Medicare age raise coming

Young Ezra is starting to notice that Obama is in the habit of compromising even when he doesn’t have to. He seems to think the president can simply stop, once Ezra explains it to him:

Getting less attention in the media is the follow-up speech the White House is planning, which will lay out a specific deficit-reduction agenda that not only meets the $1.5 trillion goal of the “supercommittee,” but exceeds it and pays for the new jobs spending. These proposals will look quite similar to the grand bargain the White House offered Speaker John Boehner, and liberal groups are grimly preparing for the administration to call for raising the Medicare eligibility age.

This leaves a couple of questions that keep pinging into my in-box from interested and, more often, angry observers around town: Why not go bigger on jobs given that so little is likely to pass? Why not go smaller on deficit reduction given that Republicans are likely to take the administration’s concessions on policies like the Medicare eligibility age but toss out their preferences on revenues and stimulus? And what evidence is there, anyway, that trying to look like the most reasonable man in the room is actually working with independents?

But my question is a little different: Why stop with a speech? The leverage the White House currently has over this process is that they can veto whatever the supercommittee produces, if it indeed produces anything. If they do that, the trigger gets pulled, and the White House assures us that both parties are terrified of the trigger.

So what I’m waiting to see Thursday is whether the president says he will veto any plan that addresses deficits while ignoring joblessness. If he wants to appeal to the presumed mass of deficit-hating independents, he can also say he will veto any plan that addresses joblessness without dealing with deficits, though no such plan is likely to emerge. Since the twin priorities here are passing something and letting voters know what you stand for, then the way forward would seem clear: Stand firm until something you can support actually passes. A speech — or even two speeches — won’t lead to new legislation, and it won’t command enough sustained public attention or media coverage to make voters of any stripe sit up and notice.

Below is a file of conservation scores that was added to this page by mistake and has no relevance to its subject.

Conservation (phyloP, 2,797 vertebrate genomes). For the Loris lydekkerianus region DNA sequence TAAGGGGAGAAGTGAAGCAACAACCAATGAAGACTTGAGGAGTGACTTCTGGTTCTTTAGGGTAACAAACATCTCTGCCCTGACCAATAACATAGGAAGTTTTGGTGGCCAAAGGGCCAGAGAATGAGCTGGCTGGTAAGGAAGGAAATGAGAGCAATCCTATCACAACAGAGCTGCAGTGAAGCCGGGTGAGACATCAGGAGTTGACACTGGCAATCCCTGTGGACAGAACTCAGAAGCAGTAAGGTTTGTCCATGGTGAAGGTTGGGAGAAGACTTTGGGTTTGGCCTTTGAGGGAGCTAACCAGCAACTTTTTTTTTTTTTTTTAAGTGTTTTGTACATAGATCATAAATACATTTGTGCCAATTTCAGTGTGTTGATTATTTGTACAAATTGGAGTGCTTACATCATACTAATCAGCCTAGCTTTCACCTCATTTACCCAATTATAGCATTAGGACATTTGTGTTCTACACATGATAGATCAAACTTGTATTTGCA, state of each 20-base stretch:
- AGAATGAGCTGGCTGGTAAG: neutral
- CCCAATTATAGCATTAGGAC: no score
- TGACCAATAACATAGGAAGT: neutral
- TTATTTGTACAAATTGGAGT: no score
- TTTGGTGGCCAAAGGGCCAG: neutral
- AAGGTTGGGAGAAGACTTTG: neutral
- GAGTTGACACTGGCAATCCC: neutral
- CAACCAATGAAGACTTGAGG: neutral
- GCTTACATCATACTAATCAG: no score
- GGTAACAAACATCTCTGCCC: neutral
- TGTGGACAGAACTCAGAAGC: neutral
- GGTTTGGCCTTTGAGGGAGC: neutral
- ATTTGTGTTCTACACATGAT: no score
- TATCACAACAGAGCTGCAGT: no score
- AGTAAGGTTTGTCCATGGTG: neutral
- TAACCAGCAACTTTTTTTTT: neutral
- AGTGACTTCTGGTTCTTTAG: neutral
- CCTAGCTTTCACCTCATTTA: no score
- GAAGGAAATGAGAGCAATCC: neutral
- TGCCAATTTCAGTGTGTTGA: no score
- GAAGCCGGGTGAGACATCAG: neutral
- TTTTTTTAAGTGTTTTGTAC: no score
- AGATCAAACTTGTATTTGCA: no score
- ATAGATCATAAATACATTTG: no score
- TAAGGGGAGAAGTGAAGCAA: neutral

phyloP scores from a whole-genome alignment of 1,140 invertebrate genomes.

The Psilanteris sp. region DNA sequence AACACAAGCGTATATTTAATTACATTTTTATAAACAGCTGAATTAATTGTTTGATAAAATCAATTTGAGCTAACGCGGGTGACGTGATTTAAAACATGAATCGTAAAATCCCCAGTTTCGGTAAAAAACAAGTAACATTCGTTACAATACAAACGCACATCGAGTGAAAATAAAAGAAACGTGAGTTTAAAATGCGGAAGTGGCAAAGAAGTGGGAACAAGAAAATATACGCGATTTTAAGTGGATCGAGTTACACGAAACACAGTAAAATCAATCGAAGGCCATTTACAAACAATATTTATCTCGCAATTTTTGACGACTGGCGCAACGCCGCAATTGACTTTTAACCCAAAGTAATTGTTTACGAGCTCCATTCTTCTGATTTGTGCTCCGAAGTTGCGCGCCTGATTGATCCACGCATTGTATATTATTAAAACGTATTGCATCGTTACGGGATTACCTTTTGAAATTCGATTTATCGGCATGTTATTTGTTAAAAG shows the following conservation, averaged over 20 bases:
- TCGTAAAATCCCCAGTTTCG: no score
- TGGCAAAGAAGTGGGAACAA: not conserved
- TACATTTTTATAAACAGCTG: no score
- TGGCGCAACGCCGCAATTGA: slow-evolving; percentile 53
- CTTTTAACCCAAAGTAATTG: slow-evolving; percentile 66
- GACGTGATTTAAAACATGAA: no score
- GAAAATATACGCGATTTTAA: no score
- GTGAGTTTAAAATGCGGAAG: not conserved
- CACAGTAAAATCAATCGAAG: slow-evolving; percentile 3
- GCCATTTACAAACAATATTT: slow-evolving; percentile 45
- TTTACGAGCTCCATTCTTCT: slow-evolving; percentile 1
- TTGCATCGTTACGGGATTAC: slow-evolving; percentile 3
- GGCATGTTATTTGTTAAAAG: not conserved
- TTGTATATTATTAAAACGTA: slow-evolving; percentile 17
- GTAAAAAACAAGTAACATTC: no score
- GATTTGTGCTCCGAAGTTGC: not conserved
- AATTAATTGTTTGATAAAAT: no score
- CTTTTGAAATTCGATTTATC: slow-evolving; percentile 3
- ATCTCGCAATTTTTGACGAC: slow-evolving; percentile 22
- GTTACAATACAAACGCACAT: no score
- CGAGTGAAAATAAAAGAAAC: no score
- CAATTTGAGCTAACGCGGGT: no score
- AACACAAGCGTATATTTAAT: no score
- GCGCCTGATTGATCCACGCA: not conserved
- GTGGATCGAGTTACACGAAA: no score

8 thoughts on “Medicare age raise coming

  1. Raising the Medicare age won’t save money. People will come into it sicker and needing more care and more expensive care.

  2. So. Harkening back to the beginning of time when we (white folks) callously treated (treat) the humans who were (are) already HERE, but someone, somewhere, wants to wonder what happened to the motherfucking democracy?

    Are you people (white) insane?

  3. Grocery checkout chat and telephone rep chat: When I say I’m hoping our leaders will recognize that there are severe problems which have to be addressed and give an example, I get replies like “And how!” or “If only!”

    Our leaders simply do not get it, whether about the need to upgrade our infrastructure in so many areas, the need for jobs programs, the need to raise revenue and not stick it all to the non-wealthy, no matter that there are so very many of us.

    On NPR’s ATC, our new Secty of Defense Panetta was talking about how he felt it was unfair to subject military personnel who have served overseas in war situations to higher health care costs, to not live up to our agreements with them, to break our promises to them*.

    But he clearly indicated he would be able to raise such costs for military personnel who have not/do not serve overseas , in wars.

    He is willing to say to new recruits that they can join the military, be on call 24/7, be paid lower wages than possible (if there are jobs, of course) in civilian life, and ask them to pay more for their benefits. Be ready to give up your life, but pay more for health care.

    Disgusting beings, these modern Neo-Lib, Corporatist Dems Who Would Govern as Republicans.

    But, given how effectively they’re piss their base off, the party is not going to be viable much longer. Not without major, major changes (and not the fake hopey-changes of Obama and his ilk).

    *I bet Panetta believes it’s perfectly OK to break promises made to the rest of us.

  4. I’m hoping our leaders will recognize that there are severe problems which have to be addressed and give an example

    I’m so sorry. i didn’t finish reading. I just couldn’t get past this particular crap.

  5. Thankfully, I’m most gratetful for the percentage of Cherokee that I’ve been told is in my blood.

    I don’t identify with my Eastern European side. At all.

  6. Cindy, you already know how the fourth passing takes place. Or is it the sixth (every 26,000 years between visits to the center of the Milky Way). No need to be afraid. Jawbone the game is rigged. Obama is doing what he’s told to do and the next Democratic or Republican president will do the same. The only thing that the oligarchy fears is the Left. You can jump on the Peace Train at any time.

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